Covid19

How has COVID -19 impacted Higher Education!

In just a few months of its outbreak, the COVID-19 pandemic has shaken up human civilization and upended the way it functioned. 

As the days fly by, no business remains unaffected with Higher Education also in the aftermath of the hit. Rules of most of the businesses have changed and they begin with:

Return to the basics 

Back to the basics have become the guiding principle and most markers of higher life have had to be given up or transformed drastically. One of the most important of these, one with far-reaching and longer-term impact, is tertiary or higher education.

Classrooms become a no-no

Person-to-person contact is ruled out and you are not even allowed to come closer than six feet to others in public spaces. So, classrooms are a no-no. Even getting to colleges is ruled out as public transport is off, and cities have been placed under ‘lockdown’. One did add a few such terms to vocabulary, but education has been affected severely.

Universities Shut Suddenly

Universities were shut down almost suddenly. As campuses closed, students were forced to vacate hostels. The foreign students, especially from a low-income background, have been hit hard. They depended on the hostel for their meals, healthcare, and other life necessities. Some used to take up work on campus or locally to support themselves, and all that was gone at one stroke. Getting back home became more difficult due to travel restrictions.

E-learning Becomes the Buzz word

Most universities have taken to distance education, launching remote classes, on the internet, for their students. E-learning, in short, is the buzz word. Libraries have gone online and opened up access to their resources to their clientele. This has its benefits and has a downside as well. Students can interact with professors and have their undivided attention. The presentations are made through online conferences. Professors offer all kinds of assistance such as assignment help, research paper help, and more to students.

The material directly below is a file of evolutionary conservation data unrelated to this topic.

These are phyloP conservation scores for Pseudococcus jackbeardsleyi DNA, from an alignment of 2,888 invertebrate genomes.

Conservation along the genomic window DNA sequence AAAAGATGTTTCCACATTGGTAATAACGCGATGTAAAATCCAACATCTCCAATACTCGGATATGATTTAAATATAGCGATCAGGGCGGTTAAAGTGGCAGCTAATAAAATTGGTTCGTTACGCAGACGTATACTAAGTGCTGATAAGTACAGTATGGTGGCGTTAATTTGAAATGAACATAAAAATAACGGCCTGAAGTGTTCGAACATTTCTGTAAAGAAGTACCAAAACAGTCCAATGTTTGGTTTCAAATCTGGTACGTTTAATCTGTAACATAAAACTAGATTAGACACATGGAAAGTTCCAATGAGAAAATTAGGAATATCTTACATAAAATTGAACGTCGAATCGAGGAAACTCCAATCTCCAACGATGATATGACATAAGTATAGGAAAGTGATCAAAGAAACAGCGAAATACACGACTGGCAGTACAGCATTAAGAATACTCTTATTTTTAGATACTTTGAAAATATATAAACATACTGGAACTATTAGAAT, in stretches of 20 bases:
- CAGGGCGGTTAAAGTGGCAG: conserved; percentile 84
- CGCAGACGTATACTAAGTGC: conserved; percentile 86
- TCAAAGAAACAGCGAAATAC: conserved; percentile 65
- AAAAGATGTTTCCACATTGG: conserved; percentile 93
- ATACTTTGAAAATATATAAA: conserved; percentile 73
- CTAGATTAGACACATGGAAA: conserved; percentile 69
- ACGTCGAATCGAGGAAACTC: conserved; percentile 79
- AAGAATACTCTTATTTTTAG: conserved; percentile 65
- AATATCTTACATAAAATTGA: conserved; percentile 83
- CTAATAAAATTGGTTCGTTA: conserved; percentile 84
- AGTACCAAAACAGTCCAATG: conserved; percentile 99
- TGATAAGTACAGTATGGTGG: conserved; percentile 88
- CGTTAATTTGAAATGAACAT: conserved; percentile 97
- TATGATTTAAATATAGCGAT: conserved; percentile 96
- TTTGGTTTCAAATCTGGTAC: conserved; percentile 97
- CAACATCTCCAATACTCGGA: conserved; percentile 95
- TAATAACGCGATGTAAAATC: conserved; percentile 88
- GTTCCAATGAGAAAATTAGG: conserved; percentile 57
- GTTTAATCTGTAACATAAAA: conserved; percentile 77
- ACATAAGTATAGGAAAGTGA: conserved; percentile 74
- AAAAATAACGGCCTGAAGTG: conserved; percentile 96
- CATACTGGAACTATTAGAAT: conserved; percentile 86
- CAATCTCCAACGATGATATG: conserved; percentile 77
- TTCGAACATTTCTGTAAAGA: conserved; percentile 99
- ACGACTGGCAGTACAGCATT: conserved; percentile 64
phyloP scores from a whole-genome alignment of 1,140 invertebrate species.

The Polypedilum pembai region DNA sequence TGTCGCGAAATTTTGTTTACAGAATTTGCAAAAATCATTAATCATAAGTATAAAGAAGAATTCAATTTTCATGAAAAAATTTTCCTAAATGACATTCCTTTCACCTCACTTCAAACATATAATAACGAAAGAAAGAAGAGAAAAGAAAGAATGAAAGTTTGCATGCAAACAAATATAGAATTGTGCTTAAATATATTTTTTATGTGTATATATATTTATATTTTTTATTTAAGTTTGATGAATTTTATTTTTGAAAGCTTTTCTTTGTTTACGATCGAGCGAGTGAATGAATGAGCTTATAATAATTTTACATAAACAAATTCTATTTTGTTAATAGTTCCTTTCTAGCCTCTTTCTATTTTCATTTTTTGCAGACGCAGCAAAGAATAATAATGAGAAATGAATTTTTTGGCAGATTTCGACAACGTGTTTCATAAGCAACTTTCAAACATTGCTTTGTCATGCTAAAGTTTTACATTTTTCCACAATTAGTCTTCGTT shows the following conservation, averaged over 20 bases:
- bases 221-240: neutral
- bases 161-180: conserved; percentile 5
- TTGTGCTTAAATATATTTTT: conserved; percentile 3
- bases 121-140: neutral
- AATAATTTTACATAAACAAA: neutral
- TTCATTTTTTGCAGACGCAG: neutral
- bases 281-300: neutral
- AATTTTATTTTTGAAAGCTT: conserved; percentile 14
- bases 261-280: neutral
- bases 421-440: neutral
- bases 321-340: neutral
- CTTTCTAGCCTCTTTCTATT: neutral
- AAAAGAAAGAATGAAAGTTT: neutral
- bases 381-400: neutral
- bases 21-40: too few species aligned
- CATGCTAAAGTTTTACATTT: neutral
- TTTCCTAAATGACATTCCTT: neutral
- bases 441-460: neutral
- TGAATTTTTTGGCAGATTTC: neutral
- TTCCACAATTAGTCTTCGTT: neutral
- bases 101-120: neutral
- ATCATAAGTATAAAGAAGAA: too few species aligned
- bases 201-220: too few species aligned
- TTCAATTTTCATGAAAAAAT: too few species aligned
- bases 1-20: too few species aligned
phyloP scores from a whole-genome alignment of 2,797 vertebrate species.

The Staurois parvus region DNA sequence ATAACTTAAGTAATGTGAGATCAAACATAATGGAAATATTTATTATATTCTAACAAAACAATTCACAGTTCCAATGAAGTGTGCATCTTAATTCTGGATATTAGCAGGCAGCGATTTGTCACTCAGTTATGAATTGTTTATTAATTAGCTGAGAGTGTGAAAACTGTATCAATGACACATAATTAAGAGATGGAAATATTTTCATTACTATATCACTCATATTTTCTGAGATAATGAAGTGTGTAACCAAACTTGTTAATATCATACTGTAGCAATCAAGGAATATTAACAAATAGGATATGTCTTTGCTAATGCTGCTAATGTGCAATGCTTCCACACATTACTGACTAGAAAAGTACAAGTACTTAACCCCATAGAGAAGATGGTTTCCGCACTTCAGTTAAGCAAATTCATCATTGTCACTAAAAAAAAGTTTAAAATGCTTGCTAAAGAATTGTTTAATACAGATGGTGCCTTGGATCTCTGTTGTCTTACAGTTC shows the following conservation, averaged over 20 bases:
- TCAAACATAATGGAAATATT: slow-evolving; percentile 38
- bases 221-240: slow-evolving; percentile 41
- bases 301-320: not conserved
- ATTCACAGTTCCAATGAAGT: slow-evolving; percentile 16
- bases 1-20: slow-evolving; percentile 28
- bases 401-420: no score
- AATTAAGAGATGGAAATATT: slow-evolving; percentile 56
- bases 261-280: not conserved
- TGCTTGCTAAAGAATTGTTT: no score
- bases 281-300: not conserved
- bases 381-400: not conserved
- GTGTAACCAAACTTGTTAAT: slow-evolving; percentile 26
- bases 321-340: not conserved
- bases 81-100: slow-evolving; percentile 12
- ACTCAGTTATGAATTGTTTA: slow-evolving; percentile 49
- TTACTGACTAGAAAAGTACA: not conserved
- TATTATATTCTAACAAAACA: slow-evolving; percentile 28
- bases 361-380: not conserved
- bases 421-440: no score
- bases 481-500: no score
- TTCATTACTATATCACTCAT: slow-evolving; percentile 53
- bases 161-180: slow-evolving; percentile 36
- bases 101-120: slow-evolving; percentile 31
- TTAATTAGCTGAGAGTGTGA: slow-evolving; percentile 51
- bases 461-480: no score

A student sitting in Noida in India can attend an online course in Wellesley. The time difference is, however, a problem. It throws life out of gear, for one has to start at 9 or 10 p.m. and finish in the morning.

A ‘Class-Divide’ in Education

One side-effect of this is bringing in, if not accentuating, a ‘class divide’ in education. Such mode of instruction is possible for those possessing personal computers of good quality: at least 8 GB RAM, over 500 GB disc, and i5 or higher processor. 

They also need to have access to decent broadband internet, with speeds like 100 MBPS. These are not very rare but are certainly not common even in India, which is considered among the more developed of the developing world.

Lack of Infrastructure

Many if not most of the students come back to a home that lacks facilities to continue their studies in the universities abroad. They do not fit here and, according to a study, 20 percent of first-degree students in the United States did not expect to return to the institution they left due to pandemic closures.

Opportunities of sorts

As an aside, one may point out that perhaps there is an opportunity of sorts there for countries and states lagging in educational infrastructure. They can set up hubs for students of foreign universities, providing high-grade computers and the internet and depute some of their teachers to run them. It would be a learning for both students and teachers and help improve local education standards.

The State of Catharsis is Persistent

At present, the entire system is in a state of cleansing,  transition, and set to change in every fundamental way. Those already in it will face the brunt of this phase. Examinations – assessments – have either been put off or have undergone a complete change. 

Those who graduate in this phase would have gone through major interruptions and changes in their education. When they step out, they will enter a world in recession, with fewer and probably newer jobs. With newer assessment models on universities, employers would not be sure of how to sort the candidates.

Summing Up

Things were going fine; everything was in order. Then, in a blink of an eye, everything changed, and universities worldwide are now responding to the Covid-19 outbreak. How the institutions and the individuals adapt – that will be the key to deciding who is the fittest to survive. The Darwinian theory will come to play in a different way, in a different setting.

Related Articles

Leave a Reply

Your email address will not be published. Required fields are marked *

Back to top button